By Barry Rascovar / June 25, 2013
YOU HAVE GOT TO WONDER what makes grown Republicans scramble and jostle for the right to play David to the Democrat’s Goliath in next year’s Maryland governor’s race.
Republicans have held the Free State’s top job for just six of the last 50 years.
Given daunting voter registration figures – 2 million Democrats vs. 900,000 Republicans and 600,000 independents – it’s hard to see a bright future for the party’s nominee.
Yet today there are more Republican than Democratic politicians looking at a run for Maryland chief executive. Amazing.
Let’s look at the contenders and handicap their chances. Remember, we’re still a year removed from the primary next June:
Leader of the Pack
David Craig. He’s finishing his second term as Harford County Executive after serving as a state senator, state delegate, Havre de Grace mayor and councilman and public school teacher and principal. In other words, he’s battle-tested and a winner.
As an executive, Craig have played the role of fiscal conservative with a social conscience. He’s the most practical politician of the group, which may not be a positive in an era of Tea Party absolutism within the GOP.
Establishment Republicans favor Craig because he’s got the best shot at pulling an upset. But will that be enough to win a summer primary where ideologues and hard-liners turn out and the rank and file tend to stay home?
Odds of winning the nomination: 3-1
Name From The Past
Michael Steele. He’s a conservative TV analyst (MSNBC), columnist and public speaker who served one term as Maryland lieutenant governor and a controversial term as Republican National Committee chair.
He ran for U.S. Senate in 2006, losing to Democrat Ben Cardin by nearly 180,000 votes.
Steele brings statewide name recognition and the ability to attract national donors. But he’s not been part of the Maryland dialogue on issues for a long time.
He might appeal to urban and rural conservatives in the party as someone who has been in the news for a decade and doesn’t stray from GOP orthodoxies. He’ll pick up votes from the party’s small band of black voters, too.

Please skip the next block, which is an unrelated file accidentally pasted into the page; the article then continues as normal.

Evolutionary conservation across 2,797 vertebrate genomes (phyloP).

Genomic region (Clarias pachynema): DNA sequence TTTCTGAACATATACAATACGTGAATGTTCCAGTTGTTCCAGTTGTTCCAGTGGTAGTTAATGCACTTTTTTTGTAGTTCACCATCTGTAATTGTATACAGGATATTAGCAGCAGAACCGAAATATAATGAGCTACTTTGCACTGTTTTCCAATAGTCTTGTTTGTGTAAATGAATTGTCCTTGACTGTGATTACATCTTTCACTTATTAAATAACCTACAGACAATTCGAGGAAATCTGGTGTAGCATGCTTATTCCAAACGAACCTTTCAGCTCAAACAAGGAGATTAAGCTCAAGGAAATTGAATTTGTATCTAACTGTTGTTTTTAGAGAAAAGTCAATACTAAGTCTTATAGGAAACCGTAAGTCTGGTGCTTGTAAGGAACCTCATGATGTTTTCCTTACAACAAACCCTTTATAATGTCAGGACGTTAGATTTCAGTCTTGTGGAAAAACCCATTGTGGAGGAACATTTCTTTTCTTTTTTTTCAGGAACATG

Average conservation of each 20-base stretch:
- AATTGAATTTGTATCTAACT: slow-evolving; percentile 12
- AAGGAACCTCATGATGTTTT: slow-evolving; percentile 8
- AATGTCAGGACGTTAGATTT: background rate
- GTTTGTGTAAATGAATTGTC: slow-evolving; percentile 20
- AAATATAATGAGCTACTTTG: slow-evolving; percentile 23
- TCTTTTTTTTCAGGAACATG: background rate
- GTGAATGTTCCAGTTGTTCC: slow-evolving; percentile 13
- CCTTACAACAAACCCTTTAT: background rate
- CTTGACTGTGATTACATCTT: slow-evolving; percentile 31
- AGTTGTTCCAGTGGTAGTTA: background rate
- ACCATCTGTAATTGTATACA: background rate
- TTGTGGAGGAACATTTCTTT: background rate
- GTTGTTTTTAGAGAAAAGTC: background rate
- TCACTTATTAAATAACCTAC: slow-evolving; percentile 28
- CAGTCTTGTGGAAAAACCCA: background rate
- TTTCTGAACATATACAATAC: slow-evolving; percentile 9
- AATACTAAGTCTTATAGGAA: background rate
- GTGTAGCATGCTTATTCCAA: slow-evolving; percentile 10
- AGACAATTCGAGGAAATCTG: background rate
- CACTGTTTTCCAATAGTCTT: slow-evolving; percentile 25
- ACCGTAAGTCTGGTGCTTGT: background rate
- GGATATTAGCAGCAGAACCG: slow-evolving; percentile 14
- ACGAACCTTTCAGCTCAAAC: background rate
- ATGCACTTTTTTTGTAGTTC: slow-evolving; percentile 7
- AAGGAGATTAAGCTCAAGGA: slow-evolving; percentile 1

Odds of winning the primary: 6-1
Larry Hogan Jr. He’s an Annapolis real estate broker who runs a group of real estate companies. His chief claim to GOP fame is founding Change Maryland, a lobbying group that has loudly criticized Democratic Gov. Martin O’Malley for his anti-business, anti-growth actions.
He’s also the namesake son of the former Republican Prince George’s County congressman (1968-1974) and county executive (1978-1982).
Hogan’s only government service was appointments secretary under Republican Gov. Bob Ehrlich. He was getting ready to file for governor himself in 2010 before Ehrlich tried to re-claim the job he once held.
Back in 1992, Hogan ran Congress and came close to upsetting Democrat Steny Hoyer.
Hogan’s high-profile, well-documented broadsides against O’Malley’s spending practices appeal to conservative voters. He’s positioned as the non-politician who wants to run government like a business.
Odds of winning the primary: 8-1
Ron George. He owns a well-known Main Street gem store in Annapolis and is concluding his second term in the Maryland House of Delegates.
His chances for a third term in 2014 vanished when Democrats gerrymandered his district. Thus, running for governor looks like a graceful political exit while reaching for the state party’s brass ring.
George is a strict fiscal conservative opposed to almost every tax on the books. He’s counting on a huge vote in Anne Arundel County, home to the third largest number of Republican.
Will that be enough?
Odds of winning the primary: 10-1.
Blaine Young. He’s the one-term president of the Frederick County Commissioners, former Frederick city alderman, radio personality, taxicab and limo company owner and mobile van advertising operator who likes to stir things up.
Young’s Tea Party outbursts, grandstanding and outspoken nature thrill party hardliners.
Yet translating his appeal beyond Frederick’s borders (where his Democratic parents and brother all hold elective office) could prove difficult without lots moolah.
He may opt to forgo the governor’s race and run instead for the new post of Frederick county executive next year.
Odds of winning the primary: 12-1
Charles Lollar. He is a Southern Maryland businessman (Cintas) who wanted to file for governor in 2010 but couldn’t because he hadn’t been registered to vote over a five-year period.
Instead, he ran for Congress against Democrat Hoyer, winning 35 percent of the vote.
Now finishing up his Marine Corps reserves tour at the Pentagon as a major, Lollar is all but officially running. He’s proud of never having held elective office and thinks that gives him an advantage with GOP voters. But with Steele in the governor’s race, Lollar has little chance. They will split the party’s small but important African-American vote.
Without wads of cash and a collapse by the frontrunners, Lollar will be just another vocal conservative voice at candidate forums across the state.
Odds of winning the primary: 50-1.
[Do you disagree? Agree? Feel free to respond with a comment about Maryland’s Republican Governor candidates.]